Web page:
ASF in Europe

Info Point: African Swine Fever


What is African swine fever?

African swine fever (ASF) is a highly contagious hemorrhagic disease of pigs, warthogs, European wild boar and American wild pigs. All age groups are equally susceptible. With high virulence forms of the virus, ASF is characterized by high fever, loss of appetite, haemorrhages in the skin and internal organs, and death in 2-10 days on average. Mortality rates may be as high as 100%.

Situation update in Europe

Initially reported in the following EU Member States: Lithuania, Latvia, Estonia, Poland, Czech Republic, Hungary, Romania, it was reported in Bulgaria during the summer and more recently was reported in a small number of wild boar in Belgium.

Is ASF a public health concern?

ASF is not a human health threat.

How is ASF spread?

The disease can be spread directly through contact. It can also be spread indirectly through feeding infected pig meat and /or pork products, species of soft tick in some regions and possibly blood sucking flies or insects and through contaminated objects such as vehicles, clothes, equipment etc.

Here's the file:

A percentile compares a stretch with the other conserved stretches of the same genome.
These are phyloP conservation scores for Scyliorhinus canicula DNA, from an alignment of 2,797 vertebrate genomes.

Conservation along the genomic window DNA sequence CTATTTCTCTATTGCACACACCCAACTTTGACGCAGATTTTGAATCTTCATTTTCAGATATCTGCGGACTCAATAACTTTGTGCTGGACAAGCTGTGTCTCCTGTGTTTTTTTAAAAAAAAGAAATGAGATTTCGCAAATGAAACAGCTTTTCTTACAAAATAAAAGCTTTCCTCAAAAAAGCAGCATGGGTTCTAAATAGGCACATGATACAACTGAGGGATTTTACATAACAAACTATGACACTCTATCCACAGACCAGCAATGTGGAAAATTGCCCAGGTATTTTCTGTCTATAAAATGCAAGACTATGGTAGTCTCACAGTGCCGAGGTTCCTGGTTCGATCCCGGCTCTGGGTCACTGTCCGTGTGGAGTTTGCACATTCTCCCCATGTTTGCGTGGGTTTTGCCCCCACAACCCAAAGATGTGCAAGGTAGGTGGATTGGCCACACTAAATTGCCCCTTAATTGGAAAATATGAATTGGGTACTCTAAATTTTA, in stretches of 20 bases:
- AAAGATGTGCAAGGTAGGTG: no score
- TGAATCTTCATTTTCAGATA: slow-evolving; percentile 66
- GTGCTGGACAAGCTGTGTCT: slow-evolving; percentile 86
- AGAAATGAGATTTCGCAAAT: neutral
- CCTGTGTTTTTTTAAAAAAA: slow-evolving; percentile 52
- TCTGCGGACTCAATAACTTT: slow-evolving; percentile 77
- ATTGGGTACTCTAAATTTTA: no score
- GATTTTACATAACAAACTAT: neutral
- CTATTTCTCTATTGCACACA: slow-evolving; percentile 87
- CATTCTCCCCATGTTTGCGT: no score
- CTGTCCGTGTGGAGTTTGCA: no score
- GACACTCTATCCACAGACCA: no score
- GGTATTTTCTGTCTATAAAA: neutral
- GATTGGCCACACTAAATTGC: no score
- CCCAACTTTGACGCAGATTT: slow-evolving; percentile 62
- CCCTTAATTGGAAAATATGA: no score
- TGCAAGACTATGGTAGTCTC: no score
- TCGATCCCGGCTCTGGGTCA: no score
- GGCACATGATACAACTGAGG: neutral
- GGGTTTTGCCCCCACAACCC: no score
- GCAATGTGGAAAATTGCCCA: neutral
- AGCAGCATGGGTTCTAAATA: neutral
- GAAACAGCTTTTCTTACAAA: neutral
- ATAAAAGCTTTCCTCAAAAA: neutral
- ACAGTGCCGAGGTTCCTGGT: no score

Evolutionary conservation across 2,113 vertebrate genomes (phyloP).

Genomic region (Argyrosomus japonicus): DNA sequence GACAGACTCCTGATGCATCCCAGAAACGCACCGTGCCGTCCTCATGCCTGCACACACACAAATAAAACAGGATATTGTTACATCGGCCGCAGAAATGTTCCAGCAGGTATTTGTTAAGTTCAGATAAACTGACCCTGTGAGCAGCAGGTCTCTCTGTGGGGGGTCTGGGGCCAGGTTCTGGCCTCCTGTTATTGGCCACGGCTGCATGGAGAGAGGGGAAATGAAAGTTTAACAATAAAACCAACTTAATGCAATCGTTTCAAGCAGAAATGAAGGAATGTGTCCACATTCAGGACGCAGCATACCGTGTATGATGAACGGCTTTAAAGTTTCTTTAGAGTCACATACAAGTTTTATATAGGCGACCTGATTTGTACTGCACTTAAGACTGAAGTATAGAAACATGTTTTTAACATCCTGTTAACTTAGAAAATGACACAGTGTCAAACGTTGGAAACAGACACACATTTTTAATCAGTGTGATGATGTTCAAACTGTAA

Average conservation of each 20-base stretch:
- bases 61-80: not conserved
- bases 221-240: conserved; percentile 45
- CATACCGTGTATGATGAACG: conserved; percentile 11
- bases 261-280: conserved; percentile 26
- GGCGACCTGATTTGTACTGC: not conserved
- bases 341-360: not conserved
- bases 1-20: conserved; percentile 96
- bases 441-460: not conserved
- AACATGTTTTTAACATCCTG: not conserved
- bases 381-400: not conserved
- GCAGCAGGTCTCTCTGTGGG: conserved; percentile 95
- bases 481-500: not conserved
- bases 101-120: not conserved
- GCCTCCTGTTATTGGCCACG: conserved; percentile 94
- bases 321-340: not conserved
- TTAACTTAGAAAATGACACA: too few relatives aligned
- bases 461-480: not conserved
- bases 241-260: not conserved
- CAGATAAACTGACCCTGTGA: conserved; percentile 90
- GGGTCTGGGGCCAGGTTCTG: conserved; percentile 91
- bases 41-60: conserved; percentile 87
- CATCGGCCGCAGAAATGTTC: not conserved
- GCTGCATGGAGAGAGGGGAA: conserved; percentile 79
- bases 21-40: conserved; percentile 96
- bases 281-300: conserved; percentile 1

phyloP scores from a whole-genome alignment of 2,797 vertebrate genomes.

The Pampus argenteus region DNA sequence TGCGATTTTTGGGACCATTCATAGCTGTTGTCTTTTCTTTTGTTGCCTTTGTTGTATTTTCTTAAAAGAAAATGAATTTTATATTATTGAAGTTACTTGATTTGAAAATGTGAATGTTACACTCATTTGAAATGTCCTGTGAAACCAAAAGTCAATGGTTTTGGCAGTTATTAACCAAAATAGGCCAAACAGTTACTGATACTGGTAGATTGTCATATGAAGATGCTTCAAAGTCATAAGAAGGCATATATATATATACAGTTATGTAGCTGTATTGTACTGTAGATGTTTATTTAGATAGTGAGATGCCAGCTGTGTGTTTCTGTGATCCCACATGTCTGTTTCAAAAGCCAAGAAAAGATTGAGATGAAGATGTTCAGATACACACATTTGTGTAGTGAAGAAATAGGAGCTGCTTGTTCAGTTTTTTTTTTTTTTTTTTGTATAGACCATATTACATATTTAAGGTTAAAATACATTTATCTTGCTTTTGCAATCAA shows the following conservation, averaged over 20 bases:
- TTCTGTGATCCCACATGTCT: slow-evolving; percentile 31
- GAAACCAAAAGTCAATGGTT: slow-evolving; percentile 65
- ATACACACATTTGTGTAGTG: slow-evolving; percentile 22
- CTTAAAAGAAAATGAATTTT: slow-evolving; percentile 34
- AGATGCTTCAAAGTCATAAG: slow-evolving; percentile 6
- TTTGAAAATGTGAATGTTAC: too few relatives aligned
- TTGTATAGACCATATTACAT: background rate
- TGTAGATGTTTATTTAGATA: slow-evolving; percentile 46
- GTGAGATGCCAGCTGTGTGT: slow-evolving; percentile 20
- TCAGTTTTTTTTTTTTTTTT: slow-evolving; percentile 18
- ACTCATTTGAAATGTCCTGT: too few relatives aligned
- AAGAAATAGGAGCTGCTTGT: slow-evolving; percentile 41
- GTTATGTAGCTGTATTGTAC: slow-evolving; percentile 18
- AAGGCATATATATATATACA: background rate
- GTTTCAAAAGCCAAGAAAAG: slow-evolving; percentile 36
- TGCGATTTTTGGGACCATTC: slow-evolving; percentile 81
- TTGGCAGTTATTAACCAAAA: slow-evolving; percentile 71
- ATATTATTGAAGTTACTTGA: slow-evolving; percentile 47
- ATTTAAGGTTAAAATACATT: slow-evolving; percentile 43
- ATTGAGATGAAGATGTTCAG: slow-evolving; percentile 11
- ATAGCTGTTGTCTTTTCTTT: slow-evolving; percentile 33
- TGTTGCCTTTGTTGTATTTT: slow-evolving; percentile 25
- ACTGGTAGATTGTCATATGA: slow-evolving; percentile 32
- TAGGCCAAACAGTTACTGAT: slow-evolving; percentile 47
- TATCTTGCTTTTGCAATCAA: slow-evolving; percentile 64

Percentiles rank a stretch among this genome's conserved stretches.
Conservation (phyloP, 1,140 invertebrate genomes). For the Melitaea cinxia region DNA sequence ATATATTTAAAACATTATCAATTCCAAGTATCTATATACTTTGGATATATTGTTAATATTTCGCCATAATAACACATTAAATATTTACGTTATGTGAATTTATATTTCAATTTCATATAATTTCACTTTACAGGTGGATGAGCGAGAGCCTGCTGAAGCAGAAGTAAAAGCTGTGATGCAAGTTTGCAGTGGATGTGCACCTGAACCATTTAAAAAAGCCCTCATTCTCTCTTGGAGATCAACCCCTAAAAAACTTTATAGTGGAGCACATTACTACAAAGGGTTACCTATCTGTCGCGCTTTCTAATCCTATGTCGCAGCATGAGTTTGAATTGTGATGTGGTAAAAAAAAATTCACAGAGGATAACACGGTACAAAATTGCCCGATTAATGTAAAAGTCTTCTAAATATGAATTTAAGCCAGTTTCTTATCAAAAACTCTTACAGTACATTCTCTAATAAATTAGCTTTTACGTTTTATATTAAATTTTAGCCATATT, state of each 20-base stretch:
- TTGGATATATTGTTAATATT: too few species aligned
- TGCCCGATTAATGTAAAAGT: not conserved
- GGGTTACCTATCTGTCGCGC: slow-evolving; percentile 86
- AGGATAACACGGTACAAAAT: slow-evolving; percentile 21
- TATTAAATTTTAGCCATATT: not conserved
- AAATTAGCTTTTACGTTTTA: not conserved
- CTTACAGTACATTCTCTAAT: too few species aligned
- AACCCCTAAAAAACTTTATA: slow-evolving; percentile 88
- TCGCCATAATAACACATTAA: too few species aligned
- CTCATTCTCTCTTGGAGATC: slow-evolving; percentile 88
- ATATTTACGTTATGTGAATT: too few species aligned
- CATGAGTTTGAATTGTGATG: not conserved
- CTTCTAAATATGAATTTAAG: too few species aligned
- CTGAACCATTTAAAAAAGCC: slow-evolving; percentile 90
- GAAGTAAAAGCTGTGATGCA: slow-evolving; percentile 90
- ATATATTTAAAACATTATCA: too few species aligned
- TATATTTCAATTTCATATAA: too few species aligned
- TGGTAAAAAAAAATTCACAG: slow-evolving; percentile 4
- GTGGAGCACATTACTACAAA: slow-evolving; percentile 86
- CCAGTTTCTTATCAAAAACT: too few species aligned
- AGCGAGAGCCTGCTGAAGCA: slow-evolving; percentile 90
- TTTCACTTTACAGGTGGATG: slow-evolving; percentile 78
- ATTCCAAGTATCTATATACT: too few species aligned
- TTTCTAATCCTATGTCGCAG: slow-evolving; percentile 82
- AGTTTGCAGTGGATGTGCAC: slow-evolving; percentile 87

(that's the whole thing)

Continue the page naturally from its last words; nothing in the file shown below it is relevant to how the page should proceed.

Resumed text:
Can it be prevented or treated?

There is currently no treatment or vaccine available and therefore biosecurity measures are essential to prevent an outbreak from spreading.

Prevention in countries free of the disease depends on stringent import policies, ensuring that neither infected live pigs nor pork products are introduced into areas free of ASF. This includes ensuring proper disposal of waste food from aircraft, ships or vehicles coming from infected countries.

All successful eradication programs have involved the rapid diagnosis, slaughter and disposal of all animals on infected premises, thorough cleaning and disinfection, disinsectisation, movement controls and surveillance.

Information sources:

Research institutes working on ASF vaccinology:

Media reporting: